Tracking down the mystery of entangled particles of light

June 14, 2018

Bernese researchers have taken an important step towards new measurement methods such as quantum spectroscopy. In an experiment, they succeeded in uncovering part of the mystery surrounding the so-called "entangled photons" ...

Recommended for you

Fiber optic sensor measures tiny magnetic fields

September 19, 2018

Researchers have developed a light-based technique for measuring very weak magnetic fields, such as those produced when neurons fire in the brain. The inexpensive and compact sensors could offer an alternative to the magnetic ...

The hunt for leptoquarks is on

September 19, 2018

Matter is made of elementary particles, and the Standard Model of particle physics states that these particles occur in two families: leptons (such as electrons and neutrinos) and quarks (which make up protons and neutrons). ...

Researchers push the boundaries of optical microscopy

September 19, 2018

The field of optical microscopy research has developed rapidly in recent years. Thanks to the invention of a technique called super-resolution fluorescence microscopy, it has recently become possible to view even the smaller ...

Searching for errors in the quantum world

September 19, 2018

The theory of quantum mechanics is well supported by experiments. Now, however, a thought experiment by ETH physicists yields unexpected contradictions. These findings raise some fundamental questions—and they're polarising ...

Extremely small and fast: Laser ignites hot plasma

September 19, 2018

When light pulses from an extremely powerful laser system are fired onto material samples, the electric field of the light rips the electrons off the atomic nuclei. For fractions of a second, a plasma is created. The electrons ...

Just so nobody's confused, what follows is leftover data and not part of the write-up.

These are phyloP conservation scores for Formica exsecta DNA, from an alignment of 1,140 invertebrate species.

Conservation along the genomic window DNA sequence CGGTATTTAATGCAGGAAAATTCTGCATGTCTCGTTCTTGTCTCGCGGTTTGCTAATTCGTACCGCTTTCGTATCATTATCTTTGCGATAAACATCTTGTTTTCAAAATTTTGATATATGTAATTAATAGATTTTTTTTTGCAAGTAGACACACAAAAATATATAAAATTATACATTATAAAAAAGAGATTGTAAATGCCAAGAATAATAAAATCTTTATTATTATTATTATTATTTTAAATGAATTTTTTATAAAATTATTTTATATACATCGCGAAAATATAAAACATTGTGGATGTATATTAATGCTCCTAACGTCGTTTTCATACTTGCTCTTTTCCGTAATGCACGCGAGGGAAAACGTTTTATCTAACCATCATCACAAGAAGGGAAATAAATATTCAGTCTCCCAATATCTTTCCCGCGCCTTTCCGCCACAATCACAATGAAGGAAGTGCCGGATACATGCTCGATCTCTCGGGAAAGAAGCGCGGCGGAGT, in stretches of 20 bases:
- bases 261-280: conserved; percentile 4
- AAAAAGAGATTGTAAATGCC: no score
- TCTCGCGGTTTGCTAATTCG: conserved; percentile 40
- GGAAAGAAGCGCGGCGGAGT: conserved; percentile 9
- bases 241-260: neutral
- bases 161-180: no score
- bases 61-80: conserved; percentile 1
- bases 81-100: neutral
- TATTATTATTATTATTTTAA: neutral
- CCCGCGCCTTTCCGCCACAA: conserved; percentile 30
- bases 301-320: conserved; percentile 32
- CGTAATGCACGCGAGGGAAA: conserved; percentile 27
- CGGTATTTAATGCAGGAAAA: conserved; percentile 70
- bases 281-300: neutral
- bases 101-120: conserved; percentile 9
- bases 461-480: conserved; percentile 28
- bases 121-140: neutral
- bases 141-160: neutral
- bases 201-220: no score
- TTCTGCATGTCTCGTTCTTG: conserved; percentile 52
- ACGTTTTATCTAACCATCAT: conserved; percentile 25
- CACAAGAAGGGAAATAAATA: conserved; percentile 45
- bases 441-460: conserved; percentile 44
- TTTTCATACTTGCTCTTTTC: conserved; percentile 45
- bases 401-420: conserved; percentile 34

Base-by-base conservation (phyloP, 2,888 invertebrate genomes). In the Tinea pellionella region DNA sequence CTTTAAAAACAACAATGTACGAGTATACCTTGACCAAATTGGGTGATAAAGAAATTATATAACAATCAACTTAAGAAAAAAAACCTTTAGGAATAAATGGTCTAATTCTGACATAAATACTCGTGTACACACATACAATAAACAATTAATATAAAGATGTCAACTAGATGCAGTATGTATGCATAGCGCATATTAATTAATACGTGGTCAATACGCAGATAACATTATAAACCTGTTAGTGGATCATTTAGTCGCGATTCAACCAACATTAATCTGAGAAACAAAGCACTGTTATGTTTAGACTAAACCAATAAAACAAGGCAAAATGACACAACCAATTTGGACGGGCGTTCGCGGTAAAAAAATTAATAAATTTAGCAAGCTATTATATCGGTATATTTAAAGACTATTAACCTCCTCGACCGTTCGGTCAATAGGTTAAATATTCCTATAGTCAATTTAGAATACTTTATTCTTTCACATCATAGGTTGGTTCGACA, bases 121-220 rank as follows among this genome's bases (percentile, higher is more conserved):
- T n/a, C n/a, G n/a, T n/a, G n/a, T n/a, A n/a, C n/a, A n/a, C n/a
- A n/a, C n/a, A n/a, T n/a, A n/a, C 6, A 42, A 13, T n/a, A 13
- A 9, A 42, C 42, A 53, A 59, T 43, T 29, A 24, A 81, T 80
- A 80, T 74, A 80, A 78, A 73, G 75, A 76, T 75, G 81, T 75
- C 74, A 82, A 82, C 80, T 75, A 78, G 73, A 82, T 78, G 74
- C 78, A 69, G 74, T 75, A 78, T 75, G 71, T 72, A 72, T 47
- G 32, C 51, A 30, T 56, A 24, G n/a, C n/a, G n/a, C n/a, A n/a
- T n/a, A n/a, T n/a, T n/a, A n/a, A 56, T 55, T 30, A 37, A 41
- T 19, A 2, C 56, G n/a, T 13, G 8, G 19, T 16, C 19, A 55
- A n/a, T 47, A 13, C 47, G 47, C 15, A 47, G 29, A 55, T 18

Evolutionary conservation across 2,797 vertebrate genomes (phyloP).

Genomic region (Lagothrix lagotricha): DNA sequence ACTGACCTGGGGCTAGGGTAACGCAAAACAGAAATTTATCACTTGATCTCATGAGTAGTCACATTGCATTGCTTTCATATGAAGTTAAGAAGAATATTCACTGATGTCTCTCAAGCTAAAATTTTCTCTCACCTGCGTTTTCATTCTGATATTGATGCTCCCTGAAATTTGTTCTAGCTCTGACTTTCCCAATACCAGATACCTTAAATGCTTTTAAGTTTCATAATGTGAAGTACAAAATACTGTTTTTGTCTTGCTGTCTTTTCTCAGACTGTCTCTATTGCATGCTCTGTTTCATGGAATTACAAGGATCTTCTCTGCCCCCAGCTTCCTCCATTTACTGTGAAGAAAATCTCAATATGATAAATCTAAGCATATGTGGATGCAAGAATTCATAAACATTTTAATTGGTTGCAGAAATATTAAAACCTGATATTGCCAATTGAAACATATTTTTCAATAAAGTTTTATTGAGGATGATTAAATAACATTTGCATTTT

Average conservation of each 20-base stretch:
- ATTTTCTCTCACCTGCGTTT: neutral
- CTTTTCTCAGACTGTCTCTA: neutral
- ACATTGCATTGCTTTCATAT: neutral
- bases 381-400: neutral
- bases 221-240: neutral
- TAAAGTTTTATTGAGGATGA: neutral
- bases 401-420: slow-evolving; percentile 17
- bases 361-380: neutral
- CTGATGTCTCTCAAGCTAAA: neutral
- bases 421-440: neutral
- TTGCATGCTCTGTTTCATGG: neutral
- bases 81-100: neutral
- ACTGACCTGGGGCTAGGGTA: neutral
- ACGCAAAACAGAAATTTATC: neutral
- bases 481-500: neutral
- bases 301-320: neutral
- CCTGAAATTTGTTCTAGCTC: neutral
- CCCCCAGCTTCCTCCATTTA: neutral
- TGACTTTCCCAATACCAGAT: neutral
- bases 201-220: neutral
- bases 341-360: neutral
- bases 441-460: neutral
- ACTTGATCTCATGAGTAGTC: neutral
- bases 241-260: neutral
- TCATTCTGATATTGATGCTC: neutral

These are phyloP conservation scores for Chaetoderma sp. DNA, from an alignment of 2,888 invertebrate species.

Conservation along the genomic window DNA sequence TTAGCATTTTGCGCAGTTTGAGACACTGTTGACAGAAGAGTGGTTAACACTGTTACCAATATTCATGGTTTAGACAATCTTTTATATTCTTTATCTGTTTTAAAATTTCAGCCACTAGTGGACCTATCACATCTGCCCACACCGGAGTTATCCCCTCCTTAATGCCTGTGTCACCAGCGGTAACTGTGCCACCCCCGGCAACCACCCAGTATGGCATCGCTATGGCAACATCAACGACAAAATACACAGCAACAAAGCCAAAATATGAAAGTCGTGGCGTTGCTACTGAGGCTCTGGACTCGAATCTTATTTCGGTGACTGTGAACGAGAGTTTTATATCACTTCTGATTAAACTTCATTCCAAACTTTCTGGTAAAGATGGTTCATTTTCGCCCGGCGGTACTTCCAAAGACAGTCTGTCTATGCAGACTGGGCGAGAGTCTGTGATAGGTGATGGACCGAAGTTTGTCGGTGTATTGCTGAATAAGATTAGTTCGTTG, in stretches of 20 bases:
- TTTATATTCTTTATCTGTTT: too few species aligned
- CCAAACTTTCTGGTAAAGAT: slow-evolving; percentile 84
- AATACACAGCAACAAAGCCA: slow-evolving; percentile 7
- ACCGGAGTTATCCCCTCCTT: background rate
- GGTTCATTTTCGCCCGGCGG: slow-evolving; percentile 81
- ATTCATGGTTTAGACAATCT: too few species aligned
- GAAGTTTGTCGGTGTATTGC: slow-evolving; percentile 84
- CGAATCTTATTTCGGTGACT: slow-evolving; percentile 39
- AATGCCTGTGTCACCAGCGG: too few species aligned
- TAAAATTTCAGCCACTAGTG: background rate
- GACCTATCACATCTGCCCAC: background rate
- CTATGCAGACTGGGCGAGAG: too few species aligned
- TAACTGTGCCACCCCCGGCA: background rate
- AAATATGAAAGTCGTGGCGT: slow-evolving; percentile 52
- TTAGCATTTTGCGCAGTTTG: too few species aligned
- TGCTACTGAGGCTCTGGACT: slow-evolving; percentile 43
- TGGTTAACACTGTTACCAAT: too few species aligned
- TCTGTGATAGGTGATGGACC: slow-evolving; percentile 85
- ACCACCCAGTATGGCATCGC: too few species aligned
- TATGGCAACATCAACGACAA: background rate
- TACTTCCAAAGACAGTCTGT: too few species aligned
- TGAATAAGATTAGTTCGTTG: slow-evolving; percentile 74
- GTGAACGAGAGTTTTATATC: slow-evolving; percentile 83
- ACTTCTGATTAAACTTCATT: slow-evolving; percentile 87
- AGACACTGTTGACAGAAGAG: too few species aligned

2 comments

Adjust slider to filter visible comments by rank

Display comments: newest first

barakn
5 / 5 (5) Sep 06, 2018
The phrase "a circular lens that is thickest at its center, and that gradually thins out at its edges" is entirely misleading, as most readers will assume it is referring to the dimensions of the lens and not its density, or more properly its refractive index.
Spacebaby2001
not rated yet Sep 06, 2018
The phrase "a circular lens that is thickest at its center, and that gradually thins out at its edges" is entirely misleading, as most readers will assume it is referring to the dimensions of the lens and not its density, or more properly its refractive index.


Thank you barakn, I assumed just that.

Please sign in to add a comment. Registration is free, and takes less than a minute. Read more

Click here to reset your password.
Sign in to get notified via email when new comments are made.